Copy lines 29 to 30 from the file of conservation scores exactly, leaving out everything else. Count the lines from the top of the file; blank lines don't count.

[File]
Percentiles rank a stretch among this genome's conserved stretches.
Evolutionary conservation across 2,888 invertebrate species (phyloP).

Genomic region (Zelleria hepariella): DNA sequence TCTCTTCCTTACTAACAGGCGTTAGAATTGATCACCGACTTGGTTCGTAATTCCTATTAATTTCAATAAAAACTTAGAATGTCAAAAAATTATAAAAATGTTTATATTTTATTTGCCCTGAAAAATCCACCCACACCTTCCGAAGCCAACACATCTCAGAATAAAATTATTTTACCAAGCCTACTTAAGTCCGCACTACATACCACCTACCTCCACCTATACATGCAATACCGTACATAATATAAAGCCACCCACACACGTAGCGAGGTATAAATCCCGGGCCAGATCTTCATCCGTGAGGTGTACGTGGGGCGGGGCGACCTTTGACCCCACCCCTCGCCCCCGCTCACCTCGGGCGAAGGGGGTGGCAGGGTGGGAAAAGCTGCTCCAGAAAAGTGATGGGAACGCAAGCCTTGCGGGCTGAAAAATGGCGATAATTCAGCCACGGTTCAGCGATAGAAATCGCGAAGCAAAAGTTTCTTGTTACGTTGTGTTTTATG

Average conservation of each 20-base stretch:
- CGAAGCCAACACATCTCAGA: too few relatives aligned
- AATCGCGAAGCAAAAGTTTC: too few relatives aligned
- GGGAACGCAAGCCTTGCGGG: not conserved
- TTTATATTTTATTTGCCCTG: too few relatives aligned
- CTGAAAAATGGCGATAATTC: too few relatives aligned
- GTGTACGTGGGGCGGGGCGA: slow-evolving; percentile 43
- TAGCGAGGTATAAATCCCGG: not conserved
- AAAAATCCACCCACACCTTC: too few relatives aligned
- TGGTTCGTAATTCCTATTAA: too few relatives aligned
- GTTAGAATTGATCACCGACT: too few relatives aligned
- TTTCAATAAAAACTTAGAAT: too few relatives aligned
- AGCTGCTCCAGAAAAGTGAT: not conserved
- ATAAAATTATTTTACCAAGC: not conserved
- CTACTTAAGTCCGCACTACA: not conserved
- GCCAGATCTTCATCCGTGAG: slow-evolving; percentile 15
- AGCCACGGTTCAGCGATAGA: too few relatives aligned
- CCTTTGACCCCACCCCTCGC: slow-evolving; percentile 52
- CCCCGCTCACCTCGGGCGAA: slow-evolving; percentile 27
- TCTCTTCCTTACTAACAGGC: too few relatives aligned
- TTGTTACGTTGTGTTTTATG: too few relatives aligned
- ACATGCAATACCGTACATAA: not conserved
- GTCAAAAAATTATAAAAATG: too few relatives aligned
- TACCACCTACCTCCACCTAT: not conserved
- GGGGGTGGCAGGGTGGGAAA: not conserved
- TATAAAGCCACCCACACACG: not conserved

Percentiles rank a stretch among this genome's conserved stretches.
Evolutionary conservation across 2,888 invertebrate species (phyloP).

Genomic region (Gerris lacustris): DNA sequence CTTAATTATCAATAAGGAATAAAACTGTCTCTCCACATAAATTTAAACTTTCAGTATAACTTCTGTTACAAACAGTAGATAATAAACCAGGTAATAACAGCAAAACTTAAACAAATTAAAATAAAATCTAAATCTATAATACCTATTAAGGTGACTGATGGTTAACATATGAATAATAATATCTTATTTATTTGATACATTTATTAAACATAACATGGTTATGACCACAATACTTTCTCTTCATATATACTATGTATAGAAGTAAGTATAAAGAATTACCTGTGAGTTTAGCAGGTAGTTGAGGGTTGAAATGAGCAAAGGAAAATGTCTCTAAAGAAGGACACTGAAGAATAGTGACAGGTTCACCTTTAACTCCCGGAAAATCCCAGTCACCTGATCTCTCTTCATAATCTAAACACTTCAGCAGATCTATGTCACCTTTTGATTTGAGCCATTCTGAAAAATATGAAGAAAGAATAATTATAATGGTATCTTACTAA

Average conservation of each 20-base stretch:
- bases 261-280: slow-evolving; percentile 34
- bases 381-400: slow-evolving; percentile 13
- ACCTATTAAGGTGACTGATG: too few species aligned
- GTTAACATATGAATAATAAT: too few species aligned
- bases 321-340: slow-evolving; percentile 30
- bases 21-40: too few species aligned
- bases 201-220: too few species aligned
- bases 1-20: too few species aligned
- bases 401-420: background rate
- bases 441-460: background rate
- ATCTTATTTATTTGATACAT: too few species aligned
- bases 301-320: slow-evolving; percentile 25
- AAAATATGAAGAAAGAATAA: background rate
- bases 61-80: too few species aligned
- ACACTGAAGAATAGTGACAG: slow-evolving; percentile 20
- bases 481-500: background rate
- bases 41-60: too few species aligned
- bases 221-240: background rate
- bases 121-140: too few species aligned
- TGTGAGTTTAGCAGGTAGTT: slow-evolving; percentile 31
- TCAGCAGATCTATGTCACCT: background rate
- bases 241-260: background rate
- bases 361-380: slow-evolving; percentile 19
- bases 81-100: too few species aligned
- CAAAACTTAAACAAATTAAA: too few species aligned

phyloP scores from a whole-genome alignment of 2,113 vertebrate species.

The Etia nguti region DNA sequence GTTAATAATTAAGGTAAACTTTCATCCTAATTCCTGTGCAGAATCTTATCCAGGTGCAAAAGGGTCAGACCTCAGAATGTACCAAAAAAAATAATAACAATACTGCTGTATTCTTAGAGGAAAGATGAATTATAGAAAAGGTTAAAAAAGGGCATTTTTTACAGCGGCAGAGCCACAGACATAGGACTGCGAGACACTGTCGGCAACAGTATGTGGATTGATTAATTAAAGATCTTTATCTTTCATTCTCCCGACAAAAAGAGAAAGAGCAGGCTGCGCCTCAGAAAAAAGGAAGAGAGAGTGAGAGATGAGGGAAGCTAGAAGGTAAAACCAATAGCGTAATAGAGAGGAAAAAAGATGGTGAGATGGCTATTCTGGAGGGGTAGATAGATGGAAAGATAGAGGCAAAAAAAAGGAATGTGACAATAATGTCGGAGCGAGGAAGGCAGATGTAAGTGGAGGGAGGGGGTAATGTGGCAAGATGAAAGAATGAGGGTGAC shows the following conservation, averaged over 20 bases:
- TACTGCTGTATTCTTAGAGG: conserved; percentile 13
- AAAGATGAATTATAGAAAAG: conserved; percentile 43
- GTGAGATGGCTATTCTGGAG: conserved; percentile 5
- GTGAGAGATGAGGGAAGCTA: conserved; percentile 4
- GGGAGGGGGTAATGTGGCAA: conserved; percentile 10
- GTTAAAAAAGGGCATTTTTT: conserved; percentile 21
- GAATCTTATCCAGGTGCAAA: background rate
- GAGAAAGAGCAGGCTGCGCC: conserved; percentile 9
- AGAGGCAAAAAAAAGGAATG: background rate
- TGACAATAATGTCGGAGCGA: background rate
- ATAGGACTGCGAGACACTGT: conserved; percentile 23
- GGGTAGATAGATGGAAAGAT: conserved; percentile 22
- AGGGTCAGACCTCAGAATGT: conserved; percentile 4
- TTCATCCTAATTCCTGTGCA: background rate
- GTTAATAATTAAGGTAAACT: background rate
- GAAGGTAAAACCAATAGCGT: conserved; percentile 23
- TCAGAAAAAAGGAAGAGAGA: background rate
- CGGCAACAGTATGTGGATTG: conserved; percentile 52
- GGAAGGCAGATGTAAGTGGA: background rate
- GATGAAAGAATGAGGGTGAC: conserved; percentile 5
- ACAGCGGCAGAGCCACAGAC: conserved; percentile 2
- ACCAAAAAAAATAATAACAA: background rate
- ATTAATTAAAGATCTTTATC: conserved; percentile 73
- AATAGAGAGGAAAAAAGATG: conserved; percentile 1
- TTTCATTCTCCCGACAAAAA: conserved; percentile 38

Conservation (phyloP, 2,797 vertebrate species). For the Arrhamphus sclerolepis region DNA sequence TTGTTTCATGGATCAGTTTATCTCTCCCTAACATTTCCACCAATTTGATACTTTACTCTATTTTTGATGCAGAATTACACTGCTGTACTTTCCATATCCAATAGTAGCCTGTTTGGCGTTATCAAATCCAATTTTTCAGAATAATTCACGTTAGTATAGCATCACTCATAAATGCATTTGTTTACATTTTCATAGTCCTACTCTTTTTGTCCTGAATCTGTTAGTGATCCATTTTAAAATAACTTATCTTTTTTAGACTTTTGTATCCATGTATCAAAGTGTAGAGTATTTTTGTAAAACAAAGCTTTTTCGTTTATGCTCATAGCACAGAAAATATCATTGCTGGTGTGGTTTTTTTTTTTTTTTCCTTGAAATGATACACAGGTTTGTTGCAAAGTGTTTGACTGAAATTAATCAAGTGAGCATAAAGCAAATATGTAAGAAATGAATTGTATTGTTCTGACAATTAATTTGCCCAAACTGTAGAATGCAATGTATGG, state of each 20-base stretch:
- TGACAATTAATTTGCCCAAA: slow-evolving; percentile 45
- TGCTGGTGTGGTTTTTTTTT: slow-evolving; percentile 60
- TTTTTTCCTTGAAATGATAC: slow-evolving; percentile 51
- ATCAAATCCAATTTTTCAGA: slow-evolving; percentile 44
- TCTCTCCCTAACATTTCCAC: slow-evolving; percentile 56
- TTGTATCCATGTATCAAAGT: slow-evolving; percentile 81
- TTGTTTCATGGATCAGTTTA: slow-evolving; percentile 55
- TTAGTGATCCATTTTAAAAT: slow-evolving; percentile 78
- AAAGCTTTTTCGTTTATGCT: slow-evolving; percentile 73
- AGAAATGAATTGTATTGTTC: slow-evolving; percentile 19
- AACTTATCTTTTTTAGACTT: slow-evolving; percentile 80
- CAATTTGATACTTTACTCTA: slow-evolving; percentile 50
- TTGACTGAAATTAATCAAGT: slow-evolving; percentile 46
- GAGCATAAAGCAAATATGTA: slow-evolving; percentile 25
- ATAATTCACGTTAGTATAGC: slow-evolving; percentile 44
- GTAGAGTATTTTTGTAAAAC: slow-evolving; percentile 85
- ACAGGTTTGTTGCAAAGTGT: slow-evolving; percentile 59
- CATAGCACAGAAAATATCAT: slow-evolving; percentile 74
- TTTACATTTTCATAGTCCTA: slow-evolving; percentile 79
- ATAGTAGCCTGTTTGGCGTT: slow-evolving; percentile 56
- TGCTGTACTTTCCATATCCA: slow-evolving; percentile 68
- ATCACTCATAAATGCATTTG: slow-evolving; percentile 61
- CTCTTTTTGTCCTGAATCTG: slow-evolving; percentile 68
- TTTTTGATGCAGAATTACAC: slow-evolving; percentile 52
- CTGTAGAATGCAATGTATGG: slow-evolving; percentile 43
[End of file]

- TATAAAGCCACCCACACACG: not conserved

Percentiles rank a stretch among this genome's conserved stretches.